Let’s say along with your IRA savings, you also invested in a few rental income properties. If those rental incomes provided you with $4,000 a month in profit, then you only need $1000 a month from savings to fill the gap.
The exciting part about passive income is that it can help you achieve financial independence much quicker than accumulating savings.
As you live your life on the road, think about how you could use your experience to build passive income. Could you teach something specific from your experience by writing a book or building a course?
As I mentioned, the other option for income during retirement, or financial independence, is accumulating enough savings to cover your expenses for the rest of your life. This can take a long time which is why most people don’t retire until they’re 65 or older.
If you are working for a company who provides certain types of pension plans, this can technically be another option. Pension plans (specifically Defined Benefit plans) are provided by employers as a retirement benefit. Your salary and the number of years you worked for the company will typically determine how much income you receive from your employer after you retire.
These types of pension plans are becoming more and more rare these days, plus you would typically need to work 30-40 years with the company before your benefit reaches the proper level to cover expenses.
Savings strategies don’t change too much if you’re living life on the road; however, certain financial institutions may give you a hard time if you can’t provide a permanent physical address. (We ran into this issue when opening a new IRA, but they did accept the address for next-of-kin.)
Keep in mind that savings into 401(k)s or IRAs will tie up your money until you’re 59 ½. If you want to achieve financial independence at an early age, you might consider investing in a Roth IRA or other options that give you access to your money sooner, without penalties.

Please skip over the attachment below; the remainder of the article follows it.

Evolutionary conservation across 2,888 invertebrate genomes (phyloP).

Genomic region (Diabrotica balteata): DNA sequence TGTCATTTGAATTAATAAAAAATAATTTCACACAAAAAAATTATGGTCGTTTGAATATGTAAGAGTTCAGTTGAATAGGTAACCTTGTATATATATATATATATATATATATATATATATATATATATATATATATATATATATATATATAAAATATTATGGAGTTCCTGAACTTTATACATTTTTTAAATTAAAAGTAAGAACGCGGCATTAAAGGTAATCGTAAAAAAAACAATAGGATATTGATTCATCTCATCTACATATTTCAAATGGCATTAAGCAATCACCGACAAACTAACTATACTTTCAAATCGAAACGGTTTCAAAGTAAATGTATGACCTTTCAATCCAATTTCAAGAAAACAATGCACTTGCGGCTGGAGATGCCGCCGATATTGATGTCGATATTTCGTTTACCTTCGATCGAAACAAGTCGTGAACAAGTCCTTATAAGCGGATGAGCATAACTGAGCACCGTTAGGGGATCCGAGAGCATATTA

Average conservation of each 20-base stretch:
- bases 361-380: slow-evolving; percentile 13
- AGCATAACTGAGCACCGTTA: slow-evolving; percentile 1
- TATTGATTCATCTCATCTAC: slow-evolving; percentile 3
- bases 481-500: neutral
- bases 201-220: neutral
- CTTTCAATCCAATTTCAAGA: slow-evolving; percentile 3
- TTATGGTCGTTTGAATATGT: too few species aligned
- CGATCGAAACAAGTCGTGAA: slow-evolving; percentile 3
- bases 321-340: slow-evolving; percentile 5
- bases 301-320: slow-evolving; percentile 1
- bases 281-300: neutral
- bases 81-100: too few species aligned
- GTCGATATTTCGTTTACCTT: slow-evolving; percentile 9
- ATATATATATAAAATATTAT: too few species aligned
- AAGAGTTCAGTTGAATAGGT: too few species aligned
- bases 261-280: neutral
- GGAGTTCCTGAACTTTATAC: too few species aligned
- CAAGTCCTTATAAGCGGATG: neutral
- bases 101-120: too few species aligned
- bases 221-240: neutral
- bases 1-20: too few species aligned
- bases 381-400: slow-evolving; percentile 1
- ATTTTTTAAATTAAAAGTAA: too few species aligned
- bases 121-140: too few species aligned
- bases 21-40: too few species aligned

Begin with the End in Mind
When you’re considering an exciting new lifestyle, it may seem counter-intuitive to think about your exit plan; however, a location-independent lifestyle is not for everyone, and even so, you may not want to live this way after 2, 5, 10, or 20 years!
You should consider what life will look like if and when you choose to establish roots and end your nomadic journey. For instance, if you plan on purchasing a house after you are done RVing around the country, that will be a significant expense and will increase your yearly living expenses.
Additional expenses you might incur during a shift back to a less-mobile lifestyle are important to consider in your financial independence plan. Most people are worried about running out of money in retirement, but planning for multiple scenarios can go a long way in avoiding that situation.
What does financial independence look like for you? Would you retire early? Take a more fulfilling job? Let us know in the comments below!
About the Author
After graduating from Purdue University in 2009 with a pilot’s license and a degree in Aviation, Dan Kellermeyer had over $100,000 in student loans and faced a virtually non-existent job market for new pilots. Today, Dan is free of consumer debt and is passionate about helping others finding the best way out of debt and planning for the future.